BU Today

In the World

Airbnb Not Hurting Boston Hotel Sector

BU study finds robust market for both


The growth of Airbnb has had little effect on the Boston hotel market, and Airbnb customers will pay more for features that hotels can’t always provide.

Those are the findings of two studies by BU School of Hospitality Administration researchers that were published in the spring 2017 edition of the Boston Hospitality Review, a journal published by the school.

Despite the explosive growth of the sharing-economy lodging service, data from January 2015 to September 2016 show that Boston’s hotel sector maintained or increased its room rates and revenues per room, even as the supply of hotel rooms has increased.

In Boston, at least, “Airbnb did not affect the hotels at all. Hotel supply continued to grow, hotel ADR [average daily rate] continued to grow, demand increased dramatically,” says Tarik Dogru, an SHA assistant professor of hospitality finance and accounting, who wrote the paper “Comparing apples and oranges? Examining the impacts of Airbnb on hotel performance in Boston” with Makarand Mody, an SHA assistant professor of hospitality marketing, and Courtney Suess-Raeisinafchi, an SHA assistant professor of hospitality administration.

Airbnb does for the hotel industry what Uber and Lyft do for taxis and limousine companies, exchanging a guest-hotelier transaction for a peer-to-peer transaction through its website. Users can search the site for a room, an apartment, or an entire house with the desired location, amenities, and price, then book a stay, and Airbnb takes a piece of the rental fee. Guests and hosts later rate one another on the site.

“The emergence of companies like Airbnb, representative of the broader idea of the sharing economy, are changing the rules of the game,” says Mody.

airbnb logoAirbnb is no longer just people renting out a spare bedroom; many properties on its site are now owned expressly as rentals by entrepreneurs seeking a bigger piece of the action. Legislators are taking notice at both the state and local level, considering issues from taxation to guest safety and fire codes. And academics are assessing issues from pricing policies to the experience a private rental offers compared to that of a hotel or motel.

The “apples to oranges” paper examines key performance metrics for Airbnb and the hotel industry, such as supply, occupancy rates, average daily rate, and revenue per available room. It is based on information from Airdna, a company that provides data and analytics on Airbnb to entrepreneurs, investors, and academic researchers, and STR, a standard source for hotel industry data.

The researchers report that the Boston hotel industry’s occupancy rate was 85.4 percent in September 2015 and 83.1 percent a year later, while the supply of rooms increased slightly, to just over 1.6 million room/days per month. But the average daily room rate increased from $209 in September 2015 to $219.26 a year later.

During the same period, Airbnb’s supply of room/days in Boston roughly tripled, from 128,730 to 390,270 per month. Perhaps as a result, the occupancy rate dropped from 40.2 percent to 27.6 percent, while its average daily rate decreased from $183.34 to $159.41.

In sum, the explosive growth for Airbnb has not damaged the hotel industry. In fact, the authors say, it’s possible that Airbnb has expanded the lodging market in the Boston area, either by bringing additional travelers to the market or by attracting customers who would otherwise have chosen alternate accommodations, such as the couch of a friend or family member.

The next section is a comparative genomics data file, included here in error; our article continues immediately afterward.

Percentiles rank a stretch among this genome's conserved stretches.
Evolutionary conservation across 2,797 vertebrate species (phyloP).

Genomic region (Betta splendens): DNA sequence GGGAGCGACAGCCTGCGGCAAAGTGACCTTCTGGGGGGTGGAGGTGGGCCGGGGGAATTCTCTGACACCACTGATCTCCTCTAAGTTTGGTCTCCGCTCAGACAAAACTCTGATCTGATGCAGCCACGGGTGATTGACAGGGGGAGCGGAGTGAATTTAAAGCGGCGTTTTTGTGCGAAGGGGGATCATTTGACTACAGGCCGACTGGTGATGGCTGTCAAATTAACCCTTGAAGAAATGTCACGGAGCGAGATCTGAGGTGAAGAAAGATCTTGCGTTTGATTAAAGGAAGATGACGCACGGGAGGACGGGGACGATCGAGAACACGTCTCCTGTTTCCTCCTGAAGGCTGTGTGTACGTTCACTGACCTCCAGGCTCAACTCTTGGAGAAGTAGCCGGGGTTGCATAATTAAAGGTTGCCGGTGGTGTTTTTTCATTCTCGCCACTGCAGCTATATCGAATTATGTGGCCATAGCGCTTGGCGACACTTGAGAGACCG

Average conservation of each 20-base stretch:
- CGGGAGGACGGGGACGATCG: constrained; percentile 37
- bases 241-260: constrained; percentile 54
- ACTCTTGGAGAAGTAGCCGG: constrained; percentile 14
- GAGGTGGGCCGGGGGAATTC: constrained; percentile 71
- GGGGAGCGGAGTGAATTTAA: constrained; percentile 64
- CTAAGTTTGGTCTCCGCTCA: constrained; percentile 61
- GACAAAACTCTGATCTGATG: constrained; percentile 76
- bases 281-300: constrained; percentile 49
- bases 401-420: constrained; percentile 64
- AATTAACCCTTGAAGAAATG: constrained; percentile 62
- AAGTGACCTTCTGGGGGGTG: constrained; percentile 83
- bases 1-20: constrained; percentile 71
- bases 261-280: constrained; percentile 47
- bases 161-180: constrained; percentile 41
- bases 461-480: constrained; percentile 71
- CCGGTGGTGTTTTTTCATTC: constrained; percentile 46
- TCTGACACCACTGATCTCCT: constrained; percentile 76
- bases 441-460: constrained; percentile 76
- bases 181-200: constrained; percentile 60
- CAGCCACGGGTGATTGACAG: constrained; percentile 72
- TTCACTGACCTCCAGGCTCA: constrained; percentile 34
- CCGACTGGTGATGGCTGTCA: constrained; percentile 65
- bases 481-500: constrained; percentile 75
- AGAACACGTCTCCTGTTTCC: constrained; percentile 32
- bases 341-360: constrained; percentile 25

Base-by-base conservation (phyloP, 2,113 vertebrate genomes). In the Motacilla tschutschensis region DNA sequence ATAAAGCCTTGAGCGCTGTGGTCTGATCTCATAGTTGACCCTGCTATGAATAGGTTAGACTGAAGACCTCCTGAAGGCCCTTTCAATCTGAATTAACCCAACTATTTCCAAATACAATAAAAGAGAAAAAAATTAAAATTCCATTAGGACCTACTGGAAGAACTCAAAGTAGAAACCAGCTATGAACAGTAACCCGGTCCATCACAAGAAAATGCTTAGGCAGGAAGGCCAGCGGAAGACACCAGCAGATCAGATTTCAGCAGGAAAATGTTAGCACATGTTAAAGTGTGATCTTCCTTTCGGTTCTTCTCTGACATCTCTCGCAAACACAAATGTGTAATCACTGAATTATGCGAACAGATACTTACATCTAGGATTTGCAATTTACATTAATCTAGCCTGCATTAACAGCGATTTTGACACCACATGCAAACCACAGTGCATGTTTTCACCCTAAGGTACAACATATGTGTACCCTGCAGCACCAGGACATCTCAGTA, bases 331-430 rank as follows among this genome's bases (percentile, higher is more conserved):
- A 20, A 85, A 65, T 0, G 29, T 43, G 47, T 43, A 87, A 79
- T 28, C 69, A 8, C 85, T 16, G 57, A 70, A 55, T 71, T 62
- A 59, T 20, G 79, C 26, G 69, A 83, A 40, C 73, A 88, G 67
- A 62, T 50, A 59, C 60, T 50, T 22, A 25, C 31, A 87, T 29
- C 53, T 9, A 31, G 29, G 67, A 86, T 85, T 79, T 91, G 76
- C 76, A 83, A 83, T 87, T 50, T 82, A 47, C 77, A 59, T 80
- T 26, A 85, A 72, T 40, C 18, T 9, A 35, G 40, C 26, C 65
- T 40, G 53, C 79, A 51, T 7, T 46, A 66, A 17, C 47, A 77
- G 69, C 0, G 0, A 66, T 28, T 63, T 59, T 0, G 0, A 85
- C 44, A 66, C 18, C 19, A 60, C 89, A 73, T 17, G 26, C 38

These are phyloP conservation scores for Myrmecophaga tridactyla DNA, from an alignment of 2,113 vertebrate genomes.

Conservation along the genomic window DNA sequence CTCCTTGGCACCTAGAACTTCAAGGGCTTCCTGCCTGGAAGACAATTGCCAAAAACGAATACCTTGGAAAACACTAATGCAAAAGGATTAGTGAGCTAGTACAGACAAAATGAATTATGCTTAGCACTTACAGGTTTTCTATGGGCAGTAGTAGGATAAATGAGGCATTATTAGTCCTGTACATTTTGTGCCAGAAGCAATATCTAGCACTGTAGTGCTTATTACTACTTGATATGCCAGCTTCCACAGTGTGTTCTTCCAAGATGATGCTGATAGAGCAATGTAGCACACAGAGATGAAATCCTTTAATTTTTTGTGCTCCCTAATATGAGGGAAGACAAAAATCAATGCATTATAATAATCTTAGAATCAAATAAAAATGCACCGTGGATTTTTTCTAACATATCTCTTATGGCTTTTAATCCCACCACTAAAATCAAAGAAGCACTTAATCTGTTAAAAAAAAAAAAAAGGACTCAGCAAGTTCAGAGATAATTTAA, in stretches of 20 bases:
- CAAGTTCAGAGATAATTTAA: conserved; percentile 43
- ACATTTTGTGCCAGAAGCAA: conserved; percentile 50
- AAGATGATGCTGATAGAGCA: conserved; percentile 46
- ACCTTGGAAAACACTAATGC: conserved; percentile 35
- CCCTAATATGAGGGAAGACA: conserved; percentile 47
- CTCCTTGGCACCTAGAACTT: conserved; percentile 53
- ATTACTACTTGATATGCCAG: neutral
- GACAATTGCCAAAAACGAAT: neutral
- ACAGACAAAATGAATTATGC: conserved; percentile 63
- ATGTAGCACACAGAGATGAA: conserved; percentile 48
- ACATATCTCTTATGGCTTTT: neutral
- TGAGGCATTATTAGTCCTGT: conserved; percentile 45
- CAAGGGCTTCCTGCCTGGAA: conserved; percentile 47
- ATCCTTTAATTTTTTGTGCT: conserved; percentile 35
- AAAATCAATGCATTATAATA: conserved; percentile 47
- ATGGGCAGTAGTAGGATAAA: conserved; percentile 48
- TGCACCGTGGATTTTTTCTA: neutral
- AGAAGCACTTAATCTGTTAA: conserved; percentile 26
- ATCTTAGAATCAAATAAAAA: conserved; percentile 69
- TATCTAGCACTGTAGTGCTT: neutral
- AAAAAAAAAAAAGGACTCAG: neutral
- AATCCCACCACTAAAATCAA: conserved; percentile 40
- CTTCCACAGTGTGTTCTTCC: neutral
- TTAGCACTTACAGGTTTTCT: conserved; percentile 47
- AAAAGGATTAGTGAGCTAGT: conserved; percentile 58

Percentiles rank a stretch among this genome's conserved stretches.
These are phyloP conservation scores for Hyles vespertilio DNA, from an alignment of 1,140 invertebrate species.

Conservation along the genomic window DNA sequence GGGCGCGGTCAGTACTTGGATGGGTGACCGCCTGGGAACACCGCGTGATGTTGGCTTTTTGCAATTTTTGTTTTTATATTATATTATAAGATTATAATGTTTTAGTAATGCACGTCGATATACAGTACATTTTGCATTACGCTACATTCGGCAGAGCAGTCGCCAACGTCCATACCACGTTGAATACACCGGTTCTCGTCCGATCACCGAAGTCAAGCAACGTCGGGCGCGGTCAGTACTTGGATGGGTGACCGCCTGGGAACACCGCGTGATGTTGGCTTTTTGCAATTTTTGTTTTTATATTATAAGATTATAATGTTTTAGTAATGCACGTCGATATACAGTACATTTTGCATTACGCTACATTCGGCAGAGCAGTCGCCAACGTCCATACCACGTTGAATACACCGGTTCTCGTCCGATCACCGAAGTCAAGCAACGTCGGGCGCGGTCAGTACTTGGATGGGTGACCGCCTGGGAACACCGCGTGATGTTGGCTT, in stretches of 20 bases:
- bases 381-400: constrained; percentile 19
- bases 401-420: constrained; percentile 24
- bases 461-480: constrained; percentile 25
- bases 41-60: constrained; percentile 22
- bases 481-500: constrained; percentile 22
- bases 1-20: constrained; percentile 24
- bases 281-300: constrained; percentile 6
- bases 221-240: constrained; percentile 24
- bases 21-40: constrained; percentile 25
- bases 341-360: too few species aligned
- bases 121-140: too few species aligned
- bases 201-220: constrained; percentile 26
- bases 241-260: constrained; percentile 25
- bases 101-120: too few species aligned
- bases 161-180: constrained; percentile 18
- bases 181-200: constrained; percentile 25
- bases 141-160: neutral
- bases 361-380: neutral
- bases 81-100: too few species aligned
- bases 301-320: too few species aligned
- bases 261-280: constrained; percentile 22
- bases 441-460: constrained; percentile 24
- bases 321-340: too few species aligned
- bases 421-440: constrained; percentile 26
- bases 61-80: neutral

It’s possible that Airbnb has expanded the lodging market in the Boston area, either by bringing additional travelers to the market or by attracting customers who would otherwise have chosen alternate accommodations.

“Key performance metrics for Airbnb and hotels indicate a strong positive correlation, indicating that Airbnb demand is potentially different from hotel demand (i.e., they target different customer segments), and thus, Airbnb’s negative economic impacts on the hotel industry are, at best, marginal,” the report says.

Understanding what’s happening here is important because “the sharing economy isn’t just accommodations,” says Suess-Raeisinafchi. “It could be the sharing economy for cars, if you’re renting your personal vehicle out, instead of just Uber. I play polo, and we’ve got a sharing economy of horses now, thanks to an app. You can connect with your fellow members where you can lease horses and organize transportation. We’ve got sharing economy with fashion, where you can rent each other’s wardrobes. That’s going to disrupt the fashion market.…It’s all new.”

A second paper, “What do guests value most in Airbnb accommodations? An application of the hedonic pricing approach,” written by Dogru with Osman Pekin (SHA’17), found that people often pay more for Airbnb lodgings than they do for hotels.

“In some months, the average price on Airbnb was higher than hotels,” Dogru says. “When I started to look into this, I was thinking people would be more into Airbnb for economic reasons. But either they are not rational in their decision-making, or they are looking for unique experiences and features, and they don’t care about the price differences.”

The researchers found that the price of Airbnb rentals increases 10 percent over other units if a listing is handicapped accessible, 11 percent if the listing is family friendly, and 11 percent if a free breakfast is offered. “The results showed that Airbnb guests place more value on space, cleanliness, number of photos, handicap accessibility, family friendliness, free breakfast, location, and unique experiences,” the paper concludes.